The Wondering by ANONYMOUS

You are going to grow up.  You are going to have questions.  I have no doubt that the time in your life will come.

If you are anything like me or your father, you will get to the bottom of it; But I don’t want you to hide in the bushes, dressed in camouflage, waiting to uncover your answers.

I want you to be so secure in your upbringing that you confidently ask any question you have about your Custom Artists and their Masterpiece any time your soul yearns for the smallest gem of information.

Sure, it may feel scary, foreign, or weird.  You may even feel displaced.  Maybe even misplaced.

I hope you never feel that way.  I know exactly where I put you.  I’ll know where to find you.

Yet, I can’t tell you how to feel about this.  Your emotions are yours to create and cradle.  Know that my plan is for you to be able to discuss where you came from without ever feeling bad for it.  You were meant to be.

 

As a young girl, knowing I was adopted was as normal to me as riding my roller-skates through the local grocery store.  That means as normal as breathing or wearing pigtails in my hair.  After finding out I was adopted (at approximately 6 years old) it became a part of me.  My dad told me it meant I was ‘special’ after a nosey neighbor at the pool asked why I did not look like my family.

I was completely delighted with that response.

I am special.

 

 

About three years later, I found myself sitting Indian style in my fourth grade classroom; One piece of a seventeen part human circle.  We took turns reading a paragraph at a time as we learned about different kinds of families.

“Blended. Single. Extended. Biological. Adopted”

I knew that word.  That word had defined me for the last three years.  As a classmate finished the paragraph, I now had all the pieces of the puzzle that I never even realized I’d been putting together.  I was satisfied.  I was proud.

The very thing I thought to myself after the adoption section was:  “Well now it all makes sense.  I look nothing like the rest of my family.  Which is fine.”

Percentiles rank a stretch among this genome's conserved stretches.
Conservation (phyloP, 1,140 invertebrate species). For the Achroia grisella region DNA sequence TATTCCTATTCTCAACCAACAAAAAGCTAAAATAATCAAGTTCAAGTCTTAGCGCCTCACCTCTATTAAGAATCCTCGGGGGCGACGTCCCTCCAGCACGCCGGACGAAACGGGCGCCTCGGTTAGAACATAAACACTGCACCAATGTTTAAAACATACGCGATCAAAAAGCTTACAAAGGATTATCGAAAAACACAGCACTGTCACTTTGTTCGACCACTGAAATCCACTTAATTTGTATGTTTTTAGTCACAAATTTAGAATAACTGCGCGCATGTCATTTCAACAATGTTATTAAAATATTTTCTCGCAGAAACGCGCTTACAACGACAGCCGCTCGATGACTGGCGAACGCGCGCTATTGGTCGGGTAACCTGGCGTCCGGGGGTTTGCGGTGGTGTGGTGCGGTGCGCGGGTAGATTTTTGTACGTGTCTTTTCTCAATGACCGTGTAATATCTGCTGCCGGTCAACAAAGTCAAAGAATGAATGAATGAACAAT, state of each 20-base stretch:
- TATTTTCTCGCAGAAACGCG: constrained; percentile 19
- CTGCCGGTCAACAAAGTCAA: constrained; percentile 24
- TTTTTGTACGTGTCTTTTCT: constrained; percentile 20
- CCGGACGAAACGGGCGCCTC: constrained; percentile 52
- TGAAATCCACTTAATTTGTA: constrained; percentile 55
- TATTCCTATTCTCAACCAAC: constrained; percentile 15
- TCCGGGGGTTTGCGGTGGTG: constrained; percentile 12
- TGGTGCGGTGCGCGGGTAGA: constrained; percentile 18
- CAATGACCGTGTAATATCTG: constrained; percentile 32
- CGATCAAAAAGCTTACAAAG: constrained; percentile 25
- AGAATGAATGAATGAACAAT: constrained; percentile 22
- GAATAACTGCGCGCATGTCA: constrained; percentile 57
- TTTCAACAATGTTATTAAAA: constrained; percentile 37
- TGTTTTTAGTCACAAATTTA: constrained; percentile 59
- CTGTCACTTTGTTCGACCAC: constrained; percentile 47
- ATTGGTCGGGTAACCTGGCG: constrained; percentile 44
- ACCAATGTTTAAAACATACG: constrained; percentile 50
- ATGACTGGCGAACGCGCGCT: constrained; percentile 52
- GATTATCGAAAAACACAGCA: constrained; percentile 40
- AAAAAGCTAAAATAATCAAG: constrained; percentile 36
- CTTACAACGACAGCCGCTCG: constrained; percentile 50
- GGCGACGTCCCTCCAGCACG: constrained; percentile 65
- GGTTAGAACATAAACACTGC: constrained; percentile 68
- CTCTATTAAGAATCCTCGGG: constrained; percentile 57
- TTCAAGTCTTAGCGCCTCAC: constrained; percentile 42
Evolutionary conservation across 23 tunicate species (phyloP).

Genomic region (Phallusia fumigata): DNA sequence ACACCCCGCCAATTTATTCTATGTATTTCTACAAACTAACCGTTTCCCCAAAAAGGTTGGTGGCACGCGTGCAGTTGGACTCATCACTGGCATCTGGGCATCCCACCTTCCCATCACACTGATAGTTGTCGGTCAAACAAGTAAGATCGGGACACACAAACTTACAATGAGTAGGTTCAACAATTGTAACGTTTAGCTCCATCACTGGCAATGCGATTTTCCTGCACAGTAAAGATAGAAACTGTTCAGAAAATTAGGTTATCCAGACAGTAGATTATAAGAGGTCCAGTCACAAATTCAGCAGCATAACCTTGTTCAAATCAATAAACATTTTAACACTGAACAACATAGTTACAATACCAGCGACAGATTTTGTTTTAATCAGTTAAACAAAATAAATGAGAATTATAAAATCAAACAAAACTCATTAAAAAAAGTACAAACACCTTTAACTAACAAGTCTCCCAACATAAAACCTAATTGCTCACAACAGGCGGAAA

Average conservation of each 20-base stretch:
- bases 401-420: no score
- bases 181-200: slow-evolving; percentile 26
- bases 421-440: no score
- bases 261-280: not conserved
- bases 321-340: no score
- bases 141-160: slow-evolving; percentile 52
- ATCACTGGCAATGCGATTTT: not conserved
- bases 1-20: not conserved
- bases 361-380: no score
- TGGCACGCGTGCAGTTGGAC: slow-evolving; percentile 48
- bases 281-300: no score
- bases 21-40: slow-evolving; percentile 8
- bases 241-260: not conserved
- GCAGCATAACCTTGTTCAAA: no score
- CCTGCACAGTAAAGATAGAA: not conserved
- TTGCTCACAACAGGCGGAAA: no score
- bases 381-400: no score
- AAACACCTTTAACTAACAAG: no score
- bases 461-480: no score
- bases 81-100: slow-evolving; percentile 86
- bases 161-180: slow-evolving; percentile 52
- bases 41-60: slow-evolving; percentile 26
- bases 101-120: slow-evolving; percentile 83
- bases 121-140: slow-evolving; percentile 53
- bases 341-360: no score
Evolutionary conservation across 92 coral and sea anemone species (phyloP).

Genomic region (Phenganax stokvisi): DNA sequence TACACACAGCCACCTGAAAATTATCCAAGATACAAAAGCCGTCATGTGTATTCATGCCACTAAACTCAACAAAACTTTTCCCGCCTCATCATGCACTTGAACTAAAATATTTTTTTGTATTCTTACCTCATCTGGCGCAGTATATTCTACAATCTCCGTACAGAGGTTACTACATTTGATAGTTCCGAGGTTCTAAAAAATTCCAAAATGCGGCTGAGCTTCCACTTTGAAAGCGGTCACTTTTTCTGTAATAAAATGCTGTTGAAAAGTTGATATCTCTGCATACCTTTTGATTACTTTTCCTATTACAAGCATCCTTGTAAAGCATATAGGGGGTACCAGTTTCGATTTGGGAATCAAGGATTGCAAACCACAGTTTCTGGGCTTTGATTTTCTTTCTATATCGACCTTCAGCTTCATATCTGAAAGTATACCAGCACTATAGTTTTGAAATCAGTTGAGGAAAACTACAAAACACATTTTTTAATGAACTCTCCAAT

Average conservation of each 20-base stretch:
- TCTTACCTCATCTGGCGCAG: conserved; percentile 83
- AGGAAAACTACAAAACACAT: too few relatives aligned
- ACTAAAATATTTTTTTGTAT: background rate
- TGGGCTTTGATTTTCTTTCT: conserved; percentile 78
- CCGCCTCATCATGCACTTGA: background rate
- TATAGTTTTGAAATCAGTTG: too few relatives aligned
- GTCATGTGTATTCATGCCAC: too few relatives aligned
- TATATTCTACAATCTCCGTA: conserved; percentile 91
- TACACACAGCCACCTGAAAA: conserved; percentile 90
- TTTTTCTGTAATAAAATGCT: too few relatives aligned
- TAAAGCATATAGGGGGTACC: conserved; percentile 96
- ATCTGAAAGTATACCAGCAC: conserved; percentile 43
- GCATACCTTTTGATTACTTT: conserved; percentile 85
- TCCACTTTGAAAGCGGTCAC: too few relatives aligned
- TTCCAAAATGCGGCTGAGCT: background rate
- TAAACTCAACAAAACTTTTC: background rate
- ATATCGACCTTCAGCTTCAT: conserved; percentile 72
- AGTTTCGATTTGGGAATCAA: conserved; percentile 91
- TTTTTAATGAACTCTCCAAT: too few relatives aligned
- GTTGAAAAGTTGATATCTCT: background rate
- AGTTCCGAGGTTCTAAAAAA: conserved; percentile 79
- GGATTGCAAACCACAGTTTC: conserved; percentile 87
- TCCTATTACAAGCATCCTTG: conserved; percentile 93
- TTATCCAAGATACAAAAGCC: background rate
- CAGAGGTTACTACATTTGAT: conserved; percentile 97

In fact, I embrace it.

First off, I am a Leo.  We crave the spotlight, shaking our long manes proudly in the bursting sun at any moment possible.  Second, I loved who I was and who I am.  My entire family is tall, blonde non-curly hair, blue or green eyes, fair skin, and thin.  Then there is me: Short (not even 5 foot), olive skin, brown-curly hair,  and a muscular build (what I call it on a good day).  Looking different did not change the fact that I knew I belonged with my family.  I still do.

The only question I ever had that actually bothered and still to this does:  Does she think about me on my birthday?

I am going to assume she does.  I mean, how could she not?  The day I entered the world was the day we met.  I know she held me.  The nurses even told my parents that she was so brave to just say goodbye and never look back.

I respect her decision to keep the adoption closed.  If that is what she thought was best, I trust her.

This is where she and I differ.  I cannot meet you and let you loose to the world, knowing I will never see you again.

I must know there was will be no goodbye, just ‘see you later’.

When you wonder if I think about you, know I never stop.  I love you.

 

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